Kantawala: (stoops to examine Nabutusiu)
My daughter! My daughter! (Looks up at Masika) is she sick or she is already dead! She is not breathing……her skin is stiff!
Engalamasi: (rushes to where Nabutusiu is) Oho! She is already dead! Am now childless
Mourner I; (Wailing on the top of the voice) what you have done girl, why didn’t you wait to die after Christmas day.
Mourners II: O girl! O girl! Why? Why? Young people don’t have to die.
Gravediggers I; (shouting) show me where I will dig the grave for her.
Grave digger II: (to grave digger I) style up! You want to dig the grave, have you prepared a coffin? Moreover, do you want to dig a grave in the rented compound?
Engalamasi; Oho wuuuuwiii, my daughter! My daughter! My daughter! ………….
In the mid of the night, there is full moon, frogs are croaking in a choir-like sound, crickets are also singing and the distant crying of the hornbill is also heard. Wenwa is alone on an anthill dressed in wizards gear, monkey clobus and animal skin, leopard tail in his hand with a calabash bowl before him tipping the whisker into foul liquid on the calabash, whisking around to spread the liquid as he speaks abracadabraec words in a soliloquy.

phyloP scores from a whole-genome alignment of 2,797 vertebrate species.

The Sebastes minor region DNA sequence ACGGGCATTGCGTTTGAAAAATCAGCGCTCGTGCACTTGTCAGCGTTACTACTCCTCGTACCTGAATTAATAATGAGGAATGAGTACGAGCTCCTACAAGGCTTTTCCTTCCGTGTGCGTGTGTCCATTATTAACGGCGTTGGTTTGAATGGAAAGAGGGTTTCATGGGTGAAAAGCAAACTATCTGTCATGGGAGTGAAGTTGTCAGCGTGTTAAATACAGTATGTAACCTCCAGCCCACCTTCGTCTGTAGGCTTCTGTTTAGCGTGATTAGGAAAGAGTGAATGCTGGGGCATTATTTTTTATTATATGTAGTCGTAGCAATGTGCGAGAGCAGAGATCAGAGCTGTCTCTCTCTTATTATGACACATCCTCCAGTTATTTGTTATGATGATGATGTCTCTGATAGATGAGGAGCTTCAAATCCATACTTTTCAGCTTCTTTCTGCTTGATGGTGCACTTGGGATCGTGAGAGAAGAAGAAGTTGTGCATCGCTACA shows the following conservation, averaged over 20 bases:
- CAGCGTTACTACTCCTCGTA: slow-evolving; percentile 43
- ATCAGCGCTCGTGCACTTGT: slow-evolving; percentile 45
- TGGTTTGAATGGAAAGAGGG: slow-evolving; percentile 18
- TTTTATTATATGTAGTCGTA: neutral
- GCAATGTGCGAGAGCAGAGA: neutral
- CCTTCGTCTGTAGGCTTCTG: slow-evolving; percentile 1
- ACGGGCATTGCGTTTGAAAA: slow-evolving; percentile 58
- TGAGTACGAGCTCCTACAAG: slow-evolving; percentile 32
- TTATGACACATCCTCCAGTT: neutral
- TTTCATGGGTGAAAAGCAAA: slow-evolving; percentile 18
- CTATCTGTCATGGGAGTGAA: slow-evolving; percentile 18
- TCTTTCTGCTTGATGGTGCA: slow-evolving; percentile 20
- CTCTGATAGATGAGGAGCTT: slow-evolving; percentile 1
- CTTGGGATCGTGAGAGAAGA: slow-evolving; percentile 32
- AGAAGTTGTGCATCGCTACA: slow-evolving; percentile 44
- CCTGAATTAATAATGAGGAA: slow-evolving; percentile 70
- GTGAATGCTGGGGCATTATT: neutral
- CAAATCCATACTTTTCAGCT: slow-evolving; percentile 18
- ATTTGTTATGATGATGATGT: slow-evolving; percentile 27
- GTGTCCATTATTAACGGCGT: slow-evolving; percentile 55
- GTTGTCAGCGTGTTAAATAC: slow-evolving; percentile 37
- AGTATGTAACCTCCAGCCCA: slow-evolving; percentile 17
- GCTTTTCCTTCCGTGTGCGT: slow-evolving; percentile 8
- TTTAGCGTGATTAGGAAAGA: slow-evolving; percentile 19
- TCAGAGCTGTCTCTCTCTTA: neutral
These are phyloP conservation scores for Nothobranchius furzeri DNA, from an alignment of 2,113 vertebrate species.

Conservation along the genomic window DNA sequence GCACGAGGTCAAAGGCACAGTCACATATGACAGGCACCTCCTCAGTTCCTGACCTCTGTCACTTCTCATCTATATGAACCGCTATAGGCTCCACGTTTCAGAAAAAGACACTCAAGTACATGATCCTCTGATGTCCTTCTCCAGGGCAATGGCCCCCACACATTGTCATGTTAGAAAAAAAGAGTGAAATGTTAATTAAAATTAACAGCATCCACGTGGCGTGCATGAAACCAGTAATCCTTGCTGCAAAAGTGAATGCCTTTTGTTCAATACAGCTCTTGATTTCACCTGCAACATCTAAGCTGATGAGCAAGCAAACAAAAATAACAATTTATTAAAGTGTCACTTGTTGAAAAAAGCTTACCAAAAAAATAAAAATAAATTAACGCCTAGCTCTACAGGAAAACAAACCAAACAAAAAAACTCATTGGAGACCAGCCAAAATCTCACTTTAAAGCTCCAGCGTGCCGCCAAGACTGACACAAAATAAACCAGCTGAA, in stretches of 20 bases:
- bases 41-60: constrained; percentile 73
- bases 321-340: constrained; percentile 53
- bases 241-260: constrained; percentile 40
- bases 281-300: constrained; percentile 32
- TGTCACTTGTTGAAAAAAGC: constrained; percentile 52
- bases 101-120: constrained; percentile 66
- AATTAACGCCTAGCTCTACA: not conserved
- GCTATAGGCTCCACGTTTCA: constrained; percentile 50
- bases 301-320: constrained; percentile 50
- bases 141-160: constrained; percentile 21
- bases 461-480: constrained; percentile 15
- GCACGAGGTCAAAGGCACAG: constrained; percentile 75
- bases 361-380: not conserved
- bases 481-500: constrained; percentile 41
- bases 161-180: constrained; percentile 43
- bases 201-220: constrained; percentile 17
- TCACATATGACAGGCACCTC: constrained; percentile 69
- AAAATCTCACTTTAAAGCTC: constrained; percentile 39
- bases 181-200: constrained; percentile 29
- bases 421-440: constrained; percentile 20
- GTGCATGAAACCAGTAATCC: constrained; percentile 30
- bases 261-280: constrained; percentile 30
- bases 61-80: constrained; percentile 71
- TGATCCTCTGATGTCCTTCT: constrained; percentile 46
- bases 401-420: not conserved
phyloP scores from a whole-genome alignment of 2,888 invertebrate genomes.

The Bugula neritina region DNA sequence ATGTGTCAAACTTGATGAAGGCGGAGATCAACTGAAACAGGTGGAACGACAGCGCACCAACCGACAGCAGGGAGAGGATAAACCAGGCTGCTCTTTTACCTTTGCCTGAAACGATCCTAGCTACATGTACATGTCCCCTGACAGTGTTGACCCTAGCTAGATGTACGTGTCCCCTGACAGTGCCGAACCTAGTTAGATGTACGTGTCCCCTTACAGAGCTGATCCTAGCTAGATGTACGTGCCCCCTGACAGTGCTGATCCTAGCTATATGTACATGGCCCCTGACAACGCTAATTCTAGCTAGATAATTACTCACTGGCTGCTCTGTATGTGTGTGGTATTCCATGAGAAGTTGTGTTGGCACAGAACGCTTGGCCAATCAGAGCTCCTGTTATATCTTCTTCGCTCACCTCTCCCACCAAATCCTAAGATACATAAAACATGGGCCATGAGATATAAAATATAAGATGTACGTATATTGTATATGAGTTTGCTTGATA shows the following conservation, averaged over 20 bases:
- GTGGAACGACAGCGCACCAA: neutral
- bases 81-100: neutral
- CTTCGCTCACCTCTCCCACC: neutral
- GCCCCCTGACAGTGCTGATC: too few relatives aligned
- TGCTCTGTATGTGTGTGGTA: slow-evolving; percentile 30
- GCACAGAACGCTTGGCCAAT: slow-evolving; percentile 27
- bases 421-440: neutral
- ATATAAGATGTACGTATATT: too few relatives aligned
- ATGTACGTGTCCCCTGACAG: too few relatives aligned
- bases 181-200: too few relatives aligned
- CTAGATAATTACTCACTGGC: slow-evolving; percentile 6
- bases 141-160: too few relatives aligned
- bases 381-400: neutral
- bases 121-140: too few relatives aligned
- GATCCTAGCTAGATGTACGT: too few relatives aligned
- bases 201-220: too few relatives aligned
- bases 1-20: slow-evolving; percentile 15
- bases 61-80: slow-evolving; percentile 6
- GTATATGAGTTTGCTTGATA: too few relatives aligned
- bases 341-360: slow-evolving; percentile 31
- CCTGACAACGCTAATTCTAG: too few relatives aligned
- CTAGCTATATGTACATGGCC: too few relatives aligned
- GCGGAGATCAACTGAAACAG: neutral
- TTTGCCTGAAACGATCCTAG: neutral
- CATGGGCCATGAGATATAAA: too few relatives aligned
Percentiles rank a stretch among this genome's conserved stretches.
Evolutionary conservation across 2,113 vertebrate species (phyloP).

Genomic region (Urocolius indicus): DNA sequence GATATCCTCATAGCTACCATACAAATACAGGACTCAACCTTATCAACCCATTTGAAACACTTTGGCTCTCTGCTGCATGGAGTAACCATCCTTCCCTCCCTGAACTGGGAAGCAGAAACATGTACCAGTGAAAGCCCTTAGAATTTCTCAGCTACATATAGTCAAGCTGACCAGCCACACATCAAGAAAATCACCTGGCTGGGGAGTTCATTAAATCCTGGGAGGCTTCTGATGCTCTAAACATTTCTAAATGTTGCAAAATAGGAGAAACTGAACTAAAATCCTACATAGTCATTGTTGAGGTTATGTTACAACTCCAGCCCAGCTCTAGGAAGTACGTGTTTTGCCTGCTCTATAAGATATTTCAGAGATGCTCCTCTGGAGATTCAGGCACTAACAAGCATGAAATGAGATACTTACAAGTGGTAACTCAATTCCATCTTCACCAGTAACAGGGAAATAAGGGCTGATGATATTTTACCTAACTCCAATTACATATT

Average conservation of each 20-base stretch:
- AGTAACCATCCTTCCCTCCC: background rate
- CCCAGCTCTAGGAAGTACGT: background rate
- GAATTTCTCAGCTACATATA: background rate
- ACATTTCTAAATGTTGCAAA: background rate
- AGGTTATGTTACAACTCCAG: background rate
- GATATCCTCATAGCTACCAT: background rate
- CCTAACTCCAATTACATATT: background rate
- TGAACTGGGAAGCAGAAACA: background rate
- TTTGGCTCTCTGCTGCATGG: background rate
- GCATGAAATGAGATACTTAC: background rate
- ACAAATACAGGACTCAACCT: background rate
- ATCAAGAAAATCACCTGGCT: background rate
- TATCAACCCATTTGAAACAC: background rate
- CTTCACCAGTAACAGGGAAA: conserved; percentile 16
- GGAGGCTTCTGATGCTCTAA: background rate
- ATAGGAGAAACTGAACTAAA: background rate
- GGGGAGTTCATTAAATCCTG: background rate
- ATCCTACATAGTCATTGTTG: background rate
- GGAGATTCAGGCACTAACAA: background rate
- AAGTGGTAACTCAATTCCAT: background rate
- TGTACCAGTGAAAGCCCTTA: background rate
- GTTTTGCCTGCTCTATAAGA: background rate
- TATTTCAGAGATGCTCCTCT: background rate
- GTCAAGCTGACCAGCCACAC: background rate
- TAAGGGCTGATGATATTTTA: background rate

Wenwa; (monologue) Go! Go! Go to death you ugly young girl.
Nabutusiu, go, follow your first brother, and follow your second brother.
Follow them; follow them to the land of deaths, Follow them quickly
As you have no business, among we the living ones,
Your place of abode is not earth; it is in the realm of the ancestors
Go! Go! To day before dawn sets forth,
it must get you in a complete rigor mortis,Let the fever of evil gods
Sent you mad with twaddle and fold you, into a pykitonic curl of death
Die, die, die Nabutusiu!